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Isabel Kershner wrote last week in the New York Times that the Israeli Defense Force (IDF) plans to discontinue the use of white phosphorus munitions, adding that
Israeli and international human rights organizations accused Israel of using white phosphorus munitions improperly during Israel’s three-week military offensive against Hamas and other militant groups in Gaza in the winter of 2008-9. Such munitions are not prohibited under international law, but they are not supposed to be used in civilian areas, because white phosphorus is highly flammable and, like napalm, it can burn flesh. Israel maintained that its use of shells containing phosphorus did not violate international law.
Human rights organizations “accused” Israel, Kershner wrote, as though this was merely an unproven accusation and not a well-documented, indisputable fact. The “accusation” is that Israel used white phosphorus “improperly”, Kershner’s euphemism for “illegally”. The munitions are “not prohibited under international law, but they are not supposed to be used in civilian areas”, meaning that the use of white phosphorus in civilian areas is prohibited under international law. Finally, Israel maintains it “did not violate international law.”
The question one might find oneself asking after reading this is: Did Israel use the munitions in civilian areas, or not? We know the answer. So, then, why cannot Kershner bother herself to tell her readers that there is no question that Israel did in fact use the munitions in civilian areas? Why does she decline to point out to her readers that, by doing so, it is an incontrovertible fact that Israel violated international law with its use of white phosphorus?
Kershner also didn’t mention that Israel initially denied its use of white phosphorus, which would be an behavior had its use of the munitions been legal. The London Times reported on January 5, 2009 that despite Israel’s denials, “the tell-tale shells could be seen spreading tentacles of thick white smoke to cover the troops’ advance.” On January 8, The Times reported again that photographic proof of Israel’s use of white phosphorus munitions had emerged, “despite official denials” by the IDF. The Times had identified munitions bearing the designation M825A1, made in the USA. Confronted with the evidence, an IDF spokeswoman lied, “This is what we call a quiet shell—it is empty, it has no explosives and no white phosphorus. There is nothing inside it”.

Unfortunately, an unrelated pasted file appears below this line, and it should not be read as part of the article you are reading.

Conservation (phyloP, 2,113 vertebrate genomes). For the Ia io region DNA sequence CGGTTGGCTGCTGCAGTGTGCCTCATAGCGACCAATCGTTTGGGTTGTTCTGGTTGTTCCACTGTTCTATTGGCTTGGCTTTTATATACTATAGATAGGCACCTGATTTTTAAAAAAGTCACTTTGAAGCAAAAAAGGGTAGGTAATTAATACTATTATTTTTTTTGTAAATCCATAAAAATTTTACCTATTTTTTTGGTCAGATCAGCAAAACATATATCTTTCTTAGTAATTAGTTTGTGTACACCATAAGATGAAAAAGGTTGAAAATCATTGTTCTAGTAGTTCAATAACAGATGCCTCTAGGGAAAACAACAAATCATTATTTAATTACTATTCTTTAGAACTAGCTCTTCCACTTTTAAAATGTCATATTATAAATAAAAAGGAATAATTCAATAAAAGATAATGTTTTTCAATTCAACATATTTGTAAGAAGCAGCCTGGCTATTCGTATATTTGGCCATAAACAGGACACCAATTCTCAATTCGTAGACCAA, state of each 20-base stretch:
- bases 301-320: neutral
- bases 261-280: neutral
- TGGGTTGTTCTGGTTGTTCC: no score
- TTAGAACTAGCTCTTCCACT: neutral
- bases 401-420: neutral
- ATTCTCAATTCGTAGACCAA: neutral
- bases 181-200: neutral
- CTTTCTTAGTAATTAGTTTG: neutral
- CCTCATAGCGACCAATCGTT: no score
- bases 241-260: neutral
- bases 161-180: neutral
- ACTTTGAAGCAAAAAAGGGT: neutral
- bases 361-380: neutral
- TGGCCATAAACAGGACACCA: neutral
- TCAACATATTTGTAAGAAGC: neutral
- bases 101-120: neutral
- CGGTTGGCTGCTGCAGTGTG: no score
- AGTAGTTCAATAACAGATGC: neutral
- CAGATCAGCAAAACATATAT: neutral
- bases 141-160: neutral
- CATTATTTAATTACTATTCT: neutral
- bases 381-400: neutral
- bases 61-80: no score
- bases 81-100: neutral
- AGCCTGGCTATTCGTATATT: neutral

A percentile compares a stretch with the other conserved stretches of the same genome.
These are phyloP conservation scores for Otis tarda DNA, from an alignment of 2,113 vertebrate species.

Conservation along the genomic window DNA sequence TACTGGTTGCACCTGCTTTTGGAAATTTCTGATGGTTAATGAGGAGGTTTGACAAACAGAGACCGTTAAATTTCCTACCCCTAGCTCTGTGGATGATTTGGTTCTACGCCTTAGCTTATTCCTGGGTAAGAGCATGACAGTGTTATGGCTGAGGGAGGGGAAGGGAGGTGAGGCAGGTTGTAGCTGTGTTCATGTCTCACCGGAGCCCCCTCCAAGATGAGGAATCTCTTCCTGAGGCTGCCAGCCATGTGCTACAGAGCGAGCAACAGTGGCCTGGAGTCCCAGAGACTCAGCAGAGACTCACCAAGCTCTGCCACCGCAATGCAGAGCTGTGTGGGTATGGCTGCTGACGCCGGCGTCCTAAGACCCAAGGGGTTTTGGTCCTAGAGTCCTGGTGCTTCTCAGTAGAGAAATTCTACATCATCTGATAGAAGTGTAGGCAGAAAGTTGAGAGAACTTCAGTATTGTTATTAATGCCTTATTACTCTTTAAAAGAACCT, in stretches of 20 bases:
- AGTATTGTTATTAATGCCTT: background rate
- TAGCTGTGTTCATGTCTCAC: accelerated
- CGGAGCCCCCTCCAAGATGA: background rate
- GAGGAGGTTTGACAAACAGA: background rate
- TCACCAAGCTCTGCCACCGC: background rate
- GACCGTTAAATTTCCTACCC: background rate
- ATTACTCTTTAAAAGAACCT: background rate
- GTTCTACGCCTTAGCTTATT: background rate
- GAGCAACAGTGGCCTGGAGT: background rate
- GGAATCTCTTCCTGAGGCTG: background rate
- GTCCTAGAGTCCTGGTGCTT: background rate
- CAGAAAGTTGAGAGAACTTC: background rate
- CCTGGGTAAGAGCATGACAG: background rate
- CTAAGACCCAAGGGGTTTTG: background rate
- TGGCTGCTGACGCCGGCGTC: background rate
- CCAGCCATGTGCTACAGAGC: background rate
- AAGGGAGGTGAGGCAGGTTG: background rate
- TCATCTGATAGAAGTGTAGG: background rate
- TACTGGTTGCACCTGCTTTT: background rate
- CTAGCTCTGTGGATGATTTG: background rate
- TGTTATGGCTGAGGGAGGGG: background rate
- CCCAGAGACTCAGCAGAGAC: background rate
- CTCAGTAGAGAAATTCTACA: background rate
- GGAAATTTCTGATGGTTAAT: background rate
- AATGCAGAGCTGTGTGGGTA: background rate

By January 10, Human Rights Watch called upon Israel to “stop using white phosphorus in military operations in densely populated areas of Gaza”, including Gaza City. “White phosphorous can burn down houses and cause horrific burns when it touches the skin,” said Marc Garlasco, senior military analyst at HRW. Noting that when white phosphorus munitions burst in the air, they spread “116 burning wafers over an area between 125 and 250 meters in diameter”, HRW added that “the use of white phosphorus in densely populated areas of Gaza violates the requirement under international humanitarian law to take all feasible precautions to avoid civilian injury and loss of life.” The IDF continued to deny that it was using white phosphorus, HRW also pointed out, despite the fact that the distinctive air-bursting munitions had been photographed being used over populated areas of Gaza.
“I can tell you with certainty that white phosphorus is absolutely not being used”, an IDF spokesperson had initially lied. Several days later, and two days after the HRW report, after photographs of the weapon being used in Gaza had appeared widely in the media, the official Israeli position became: “Any munitions that Israel is using are in accordance with international law. Israel does not specify the types of munitions or the types of operations it is conducting.”